By Lauren Panoff, MPH, RD
Lauren specializes in plant-based living and vegan and vegetarian diets for all ages. She specializes in writing about parenting and a wide variety of health, environmental, and nutrition topics.
Great toddler nutrition starts with excellent infant nutrition. Most parents recognize the importance of proper nutrition as part of their baby’s development process, but how should they account for macronutrients like protein? Here’s what you need to know about protein needs for infants and toddlers, and how to provide it well for growing kids.
All parents wants to nourish their children well, which means understanding the basics of essential nutrients like protein. How much protein does your infant need, and what role does protein play in toddler nutrition?
Why Protein Matters
We hear about protein all the time. In fact, we may be a little bit obsessed with this macronutrient. So what’s the big deal with protein, especially when it comes to babies and toddlers?
Protein is an essential macronutrient (along with fat and carbohydrates, which we’ll cover another time). It’s required for growth and development, is used to repair tissue, and helps to maintain the proper balance and pH of body fluids. Some proteins are enzymes, which are needed to lead important metabolic reactions in the body like blood clotting, digestion, muscle contraction, and energy production.
With all of the attention placed on protein, it may seem as though we’re not getting enough of it. But in reality, most people eat more protein than they actually need. When you think about protein, you might envision weightlifters guzzling protein shakes, the shelves of colorful protein bars at the grocery store, or a big plate of steak.
How does this translate to babies and toddlers? While protein is an important nutrient, it’s important to understand just how much your baby or toddler needs and the best places to get it.
Infant Protein Needs
During at least the first six months of life, infants should get their protein needs met from breast milk and/or infant formula. Between 4-6 months of age, infants can start being introduced to age-appropriate solid (pureed) foods, which are mostly for fun in the beginning, but can also be good sources of protein.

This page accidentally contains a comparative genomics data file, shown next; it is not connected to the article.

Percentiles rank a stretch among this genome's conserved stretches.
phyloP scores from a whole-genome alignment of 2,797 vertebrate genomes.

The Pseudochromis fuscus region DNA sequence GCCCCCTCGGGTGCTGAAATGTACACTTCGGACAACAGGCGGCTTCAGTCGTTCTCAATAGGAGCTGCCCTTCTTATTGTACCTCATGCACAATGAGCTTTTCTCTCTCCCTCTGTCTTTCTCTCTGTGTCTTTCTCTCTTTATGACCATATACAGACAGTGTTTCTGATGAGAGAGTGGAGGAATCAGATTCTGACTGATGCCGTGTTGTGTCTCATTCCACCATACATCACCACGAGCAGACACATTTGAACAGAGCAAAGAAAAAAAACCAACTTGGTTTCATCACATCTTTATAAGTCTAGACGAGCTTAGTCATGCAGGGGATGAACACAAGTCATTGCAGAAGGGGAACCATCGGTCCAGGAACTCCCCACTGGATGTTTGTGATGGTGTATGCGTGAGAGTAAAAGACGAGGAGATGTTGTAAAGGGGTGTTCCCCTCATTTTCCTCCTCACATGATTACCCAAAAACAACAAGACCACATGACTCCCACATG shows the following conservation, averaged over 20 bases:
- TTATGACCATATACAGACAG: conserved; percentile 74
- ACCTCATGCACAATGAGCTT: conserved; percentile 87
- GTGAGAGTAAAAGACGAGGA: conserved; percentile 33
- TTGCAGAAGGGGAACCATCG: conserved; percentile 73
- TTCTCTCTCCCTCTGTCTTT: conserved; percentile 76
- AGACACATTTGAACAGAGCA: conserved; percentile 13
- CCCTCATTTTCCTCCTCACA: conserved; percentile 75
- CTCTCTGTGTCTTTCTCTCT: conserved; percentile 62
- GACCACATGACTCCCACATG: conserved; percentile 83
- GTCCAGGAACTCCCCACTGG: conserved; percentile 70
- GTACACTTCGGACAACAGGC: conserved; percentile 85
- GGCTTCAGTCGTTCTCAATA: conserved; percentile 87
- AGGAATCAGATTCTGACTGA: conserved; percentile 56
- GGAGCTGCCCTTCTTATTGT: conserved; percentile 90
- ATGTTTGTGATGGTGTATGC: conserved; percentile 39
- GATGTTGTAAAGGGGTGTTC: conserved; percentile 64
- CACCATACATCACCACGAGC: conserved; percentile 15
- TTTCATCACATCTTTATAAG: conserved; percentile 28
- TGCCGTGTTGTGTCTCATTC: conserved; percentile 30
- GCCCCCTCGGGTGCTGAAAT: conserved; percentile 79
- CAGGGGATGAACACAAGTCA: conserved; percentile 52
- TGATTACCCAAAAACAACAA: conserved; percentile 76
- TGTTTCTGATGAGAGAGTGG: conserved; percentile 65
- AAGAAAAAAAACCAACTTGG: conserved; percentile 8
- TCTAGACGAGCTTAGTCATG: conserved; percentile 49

For example, puree blends made with sweet potatoes and quinoa, peanut butter and banana, or white beans with spinach.
How much protein do infants need? Most recommendations fall around 1-1.5 grams per kilogram of body weight for babies, or around 11 grams of protein per day for children 7-12 months old. For example, an average 20 pound, or 9.1 kg, child would need approximately 9-14 grams of protein per day. Protein needs will increase slightly as your child grows and gets bigger.
Toddler Protein Needs
By toddlerhood, most children are able to meet their protein needs through solid foods rather than formula or breast milk. Some great sources of protein for toddlers include organic soy foods, beans, and lentils, as well as nut and seed butters.
However, some parents may find it helpful to supplement their toddler with a high-quality plant-based formula, like Else formula, which is an easy and convenient way to add nutrition and protein. In a 240 ml serving made with Else formula powder, you will find 4.5 grams of protein.
How much protein do toddlers need? Children ages 1-3 years old have a recommended dietary allowance (RDA) of around 13 grams of protein per day.
To give you an idea of how much protein may be in plant-based foods for babies and toddlers, here are some examples:
- ¼ cup white beans: 3 grams
- 1 Tbsp peanut butter: 3.5 grams
- 1 slice whole wheat toast: 5 grams
- 1 Tbsp hummus: 1 gram
- 1 oz tofu: 3 grams
- ¼ cup cooked quinoa: 6 grams
- ¼ cup cooked lentils: 8 grams
To meet your child’s protein needs, offer a variety of these foods throughout the day in addition to formula or milk.
Protein is an important nutrient whether you have an infant or toddler, and fortunately it doesn’t have to be difficult for your child to meet his or her protein requirements. There are many plant-based foods that provide healthy protein once your child starts to wean from breast milk, and Else Nutrition offers a high-quality line of vegan formula appropriate for infants (coming at a future time) and toddlers alike.
The content and advice provided in this article is for informational purposes only and is not a substitute for medical diagnosis, treatment, advice for specific medical conditions. Always consult a pediatrician to understand the individual needs of your child.